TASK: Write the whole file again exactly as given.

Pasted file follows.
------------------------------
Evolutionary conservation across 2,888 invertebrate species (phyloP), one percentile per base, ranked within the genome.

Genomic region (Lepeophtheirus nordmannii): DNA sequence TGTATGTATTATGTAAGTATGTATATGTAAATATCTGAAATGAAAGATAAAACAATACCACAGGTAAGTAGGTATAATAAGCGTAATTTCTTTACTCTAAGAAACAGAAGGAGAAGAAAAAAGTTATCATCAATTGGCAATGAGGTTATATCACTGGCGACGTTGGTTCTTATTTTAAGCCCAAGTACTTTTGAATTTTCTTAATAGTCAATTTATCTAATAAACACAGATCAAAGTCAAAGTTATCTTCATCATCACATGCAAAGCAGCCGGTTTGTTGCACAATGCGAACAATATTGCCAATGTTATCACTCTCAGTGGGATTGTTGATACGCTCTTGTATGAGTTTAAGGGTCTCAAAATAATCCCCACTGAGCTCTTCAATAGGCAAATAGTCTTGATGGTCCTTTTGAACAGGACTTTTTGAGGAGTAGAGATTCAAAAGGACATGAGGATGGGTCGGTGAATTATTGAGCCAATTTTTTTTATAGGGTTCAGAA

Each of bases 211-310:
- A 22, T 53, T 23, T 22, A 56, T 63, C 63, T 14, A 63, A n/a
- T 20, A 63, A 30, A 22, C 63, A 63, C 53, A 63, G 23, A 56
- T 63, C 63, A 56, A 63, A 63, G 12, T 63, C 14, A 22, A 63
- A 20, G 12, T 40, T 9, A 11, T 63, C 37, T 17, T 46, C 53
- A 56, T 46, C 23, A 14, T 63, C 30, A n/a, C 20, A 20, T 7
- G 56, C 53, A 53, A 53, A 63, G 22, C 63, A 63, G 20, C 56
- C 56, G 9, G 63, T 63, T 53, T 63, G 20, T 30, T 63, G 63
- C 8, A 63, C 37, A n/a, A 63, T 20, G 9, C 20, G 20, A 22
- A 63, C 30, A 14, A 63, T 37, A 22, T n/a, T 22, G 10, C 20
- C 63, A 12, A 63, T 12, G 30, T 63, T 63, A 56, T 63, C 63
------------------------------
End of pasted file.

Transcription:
Evolutionary conservation across 2,888 invertebrate species (phyloP), one percentile per base, ranked within the genome.

Genomic region (Lepeophtheirus nordmannii): DNA sequence TGTATGTATTATGTAAGTATGTATATGTAAATATCTGAAATGAAAGATAAAACAATACCACAGGTAAGTAGGTATAATAAGCGTAATTTCTTTACTCTAAGAAACAGAAGGAGAAGAAAAAAGTTATCATCAATTGGCAATGAGGTTATATCACTGGCGACGTTGGTTCTTATTTTAAGCCCAAGTACTTTTGAATTTTCTTAATAGTCAATTTATCTAATAAACACAGATCAAAGTCAAAGTTATCTTCATCATCACATGCAAAGCAGCCGGTTTGTTGCACAATGCGAACAATATTGCCAATGTTATCACTCTCAGTGGGATTGTTGATACGCTCTTGTATGAGTTTAAGGGTCTCAAAATAATCCCCACTGAGCTCTTCAATAGGCAAATAGTCTTGATGGTCCTTTTGAACAGGACTTTTTGAGGAGTAGAGATTCAAAAGGACATGAGGATGGGTCGGTGAATTATTGAGCCAATTTTTTTTATAGGGTTCAGAA

Each of bases 211-310:
- A 22, T 53, T 23, T 22, A 56, T 63, C 63, T 14, A 63, A n/a
- T 20, A 63, A 30, A 22, C 63, A 63, C 53, A 63, G 23, A 56
- T 63, C 63, A 56, A 63, A 63, G 12, T 63, C 14, A 22, A 63
- A 20, G 12, T 40, T 9, A 11, T 63, C 37, T 17, T 46, C 53
- A 56, T 46, C 23, A 14, T 63, C 30, A n/a, C 20, A 20, T 7
- G 56, C 53, A 53, A 53, A 63, G 22, C 63, A 63, G 20, C 56
- C 56, G 9, G 63, T 63, T 53, T 63, G 20, T 30, T 63, G 63
- C 8, A 63, C 37, A n/a, A 63, T 20, G 9, C 20, G 20, A 22
- A 63, C 30, A 14, A 63, T 37, A 22, T n/a, T 22, G 10, C 20
- C 63, A 12, A 63, T 12, G 30, T 63, T 63, A 56, T 63, C 63